It's been nearly 80 years since economists Benjamin Graham and David Dodd wrote their investing bible Security Analysis. Their book established a framework for value investors like Warren Buffett and David Dreman to make their fortunes.
Graham and Dodd's whole approach was based on one simple premise: We have no way of knowing what the future holds and can't easily predict future income statements, but we do know what assets a company possesses. And we like stocks that are worth less than the company's assets. That balance sheet-focused approach, which we now think of as "stocks selling below book value," goes in and out of fashion but has proven its mettle time and again.
After a strong two-year rally, the Graham and Dodd approach can be a challenge: most stocks are now worth well more than the balance sheet assets. But I've found a handful of companies that are trading for less than 80% of tangible book value (which means that intangible assets such as goodwill are not included in the analysis). These companies are sitting on hard assets that if necessary could be sold, and which comprise more value than the current share price would imply. (I also focused on companies worth at least $500 million and excluded any insurers.)
Of course, you need to understand the context of a company's assets. A company like USEC (NYSE: USU), which supplies uranium to nuclear power plants, values its uranium assets at more than $1 billion. If the nuclear industry severely retrenches, then the value of the company's mines and other assets would be worth a lot less than the stated book value. Then again, my colleague Nathan Slaughter has made a clear and compelling case for why investors are short-changing uranium stocks. [Read his analysis here.]
If he's right, then USEC's currently stark valuation will be noticed by value investors.
In a similar vein, Hercules Offshore (Nasdaq: HERO) trades for much less than the acquired value of its assets. Note the phrase "acquired value." This provider of oil drilling equipment paid more for drilling rigs than they are currently worth. If demand for drilling equipment rises, as many expect, then Hercules' balance sheet will merit greater attention from the value crowd. Hercules recently acquired roughly $400 million-worth of rigs from Seahawk Drilling (Nasdaq: HAWK) for about $100 million, and when balance sheet figures are updated, this stock will look even cheaper on a price-to-book (P/B) basis.
Here are a pair of "below book" plays that look too good to pass up.
iStar Financial (NYSE: SFI)
Since I recommended iStar in mid-November 2010, have risen 65%. At the time, this lender to developers was facing a mountain of its own loans that were soon coming due. The challenge for iStar was to re-finance its loans so that it could buy more time until the real estate sector rebounds. In November, I predicted that "any fruitful discussions about loan extensions could push shares up 50% toward $8, and a materially stronger could push this stock to $15 or $20."
Shares are already up to $9, and I still see another strong move coming, perhaps with 50% or more upside. That's because iStar has more work to do to clean up the balance sheet, but looks well-positioned to meet that challenge. Even though iStar has re-financed more than $2 billion in debt in recent months, another $600 million comes due later this year. Thanks to an improving commercial real estate market, shares could move up to the low- to mid-teens by year's end.market, iStar now has the ability to sell off some key assets to raise that cash. Those sales should come later this year, and coupled with just a bit of better news out of the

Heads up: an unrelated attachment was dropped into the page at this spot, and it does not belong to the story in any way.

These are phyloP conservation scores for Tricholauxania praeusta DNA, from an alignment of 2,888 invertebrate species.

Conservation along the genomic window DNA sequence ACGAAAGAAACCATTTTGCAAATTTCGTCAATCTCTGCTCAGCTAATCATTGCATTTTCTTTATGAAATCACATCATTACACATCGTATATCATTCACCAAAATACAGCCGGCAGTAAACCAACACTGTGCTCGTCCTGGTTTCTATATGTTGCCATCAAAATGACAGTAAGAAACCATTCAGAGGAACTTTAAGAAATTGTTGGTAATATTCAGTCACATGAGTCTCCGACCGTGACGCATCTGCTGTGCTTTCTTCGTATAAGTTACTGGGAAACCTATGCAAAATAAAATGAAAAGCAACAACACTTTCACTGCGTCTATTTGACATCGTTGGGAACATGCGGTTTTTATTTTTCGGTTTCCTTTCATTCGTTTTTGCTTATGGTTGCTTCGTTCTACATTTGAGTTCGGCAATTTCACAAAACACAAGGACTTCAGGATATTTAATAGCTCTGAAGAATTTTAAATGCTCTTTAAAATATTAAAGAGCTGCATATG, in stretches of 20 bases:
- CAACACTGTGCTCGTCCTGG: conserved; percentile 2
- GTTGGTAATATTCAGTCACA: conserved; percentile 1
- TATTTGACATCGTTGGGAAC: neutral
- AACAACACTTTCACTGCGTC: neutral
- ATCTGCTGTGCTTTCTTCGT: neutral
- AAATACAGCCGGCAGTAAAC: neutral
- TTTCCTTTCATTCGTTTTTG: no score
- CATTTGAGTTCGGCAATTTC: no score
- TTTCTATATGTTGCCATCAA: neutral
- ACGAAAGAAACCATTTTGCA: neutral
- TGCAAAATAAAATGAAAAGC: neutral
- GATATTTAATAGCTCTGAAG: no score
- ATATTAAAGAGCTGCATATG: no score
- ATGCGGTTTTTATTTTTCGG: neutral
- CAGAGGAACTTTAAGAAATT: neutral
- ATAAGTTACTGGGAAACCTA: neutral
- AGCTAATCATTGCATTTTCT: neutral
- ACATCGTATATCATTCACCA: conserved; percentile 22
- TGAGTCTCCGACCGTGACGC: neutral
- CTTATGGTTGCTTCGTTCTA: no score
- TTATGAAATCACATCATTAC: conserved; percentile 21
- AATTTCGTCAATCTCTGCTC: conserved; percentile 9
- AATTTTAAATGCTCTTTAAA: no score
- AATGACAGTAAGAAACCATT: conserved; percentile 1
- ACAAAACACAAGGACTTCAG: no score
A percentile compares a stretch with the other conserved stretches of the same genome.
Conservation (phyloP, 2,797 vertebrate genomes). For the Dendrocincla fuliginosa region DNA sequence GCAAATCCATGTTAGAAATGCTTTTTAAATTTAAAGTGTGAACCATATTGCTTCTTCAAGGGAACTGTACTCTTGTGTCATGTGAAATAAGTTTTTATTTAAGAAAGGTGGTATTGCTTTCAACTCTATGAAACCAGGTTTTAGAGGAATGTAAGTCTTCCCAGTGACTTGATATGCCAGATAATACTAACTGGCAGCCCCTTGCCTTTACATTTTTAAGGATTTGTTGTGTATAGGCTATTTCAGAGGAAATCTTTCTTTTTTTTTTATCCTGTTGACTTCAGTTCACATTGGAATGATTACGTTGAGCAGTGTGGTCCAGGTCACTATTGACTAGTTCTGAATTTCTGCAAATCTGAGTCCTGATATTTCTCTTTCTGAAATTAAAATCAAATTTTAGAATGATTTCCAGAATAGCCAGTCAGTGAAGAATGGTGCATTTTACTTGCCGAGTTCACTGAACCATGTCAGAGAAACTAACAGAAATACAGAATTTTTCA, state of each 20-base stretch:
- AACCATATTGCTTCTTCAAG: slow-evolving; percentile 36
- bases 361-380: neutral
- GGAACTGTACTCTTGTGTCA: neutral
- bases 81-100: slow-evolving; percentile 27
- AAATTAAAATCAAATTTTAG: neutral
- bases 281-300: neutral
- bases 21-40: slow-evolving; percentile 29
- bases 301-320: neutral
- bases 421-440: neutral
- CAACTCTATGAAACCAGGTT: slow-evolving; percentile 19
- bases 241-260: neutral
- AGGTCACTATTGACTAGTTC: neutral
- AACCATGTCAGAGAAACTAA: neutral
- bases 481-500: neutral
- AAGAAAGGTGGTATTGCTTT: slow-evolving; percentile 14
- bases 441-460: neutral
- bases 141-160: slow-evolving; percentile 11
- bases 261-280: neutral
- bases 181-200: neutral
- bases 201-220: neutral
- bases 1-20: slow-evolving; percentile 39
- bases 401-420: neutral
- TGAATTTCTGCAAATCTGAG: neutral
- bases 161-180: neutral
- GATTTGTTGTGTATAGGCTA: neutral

Aircastle Limited (NYSE: AYR)
With rising oil prices, investors should be concerned that major airlines will throttle back orders for new planes. [See: "Why This Well-Known Dow Stock Could Tumble"] Then again, if oil prices cool and global economic activity picks up, demand for planes would remain strong. In either scenario, I prefer Aircastle, a derivative play on aircraft demand.
Aircastle buys planes directly from manufacturers and then leases them to airlines and other customers. Aircastle assumes the risk of ownership, but the FCF) has steadily risen from $60 million in 2007 to $343 million in 2010.spreads can be immense when times are good. Judging by Aircastle's statement, times are quite good: (
So why do I prefer this stock to Boeing Co. (NYSE: BA)? Because shares of Boeing trade for nearly 20 times book value (which admittedly undervalues its intellectual property of how to build planes) while Aircastle trades well below tangible book value. Smith Barney estimates strong FCF in coming quarters will boost Aircastle's tangible book value to $17.80 by the end of 2011. That happens to be the firm's price target and is more than 40% higher than the current share price.
But what if the economy turns south and demand for aircraft slumps? Then shares of Aircastle would likely just tread water while shares of Boeing could tumble. That's why I think a paired-trade approach to these two stocks (shorting Boeing, and going long on Aircastle) makes ample sense.
Action to Take --> If the market heads toward a correction, then it pays to focus on the balance sheet-centric names. These are what I call "sleep at night" stocks. You don't need to toss and turn about waking up to sharply lower stock prices since they already reflect a very dim view from investors. Either of these two stocks falls into this category, and along with the other stocks I mentioned earlier, deserve at least some consideration for your portfolio.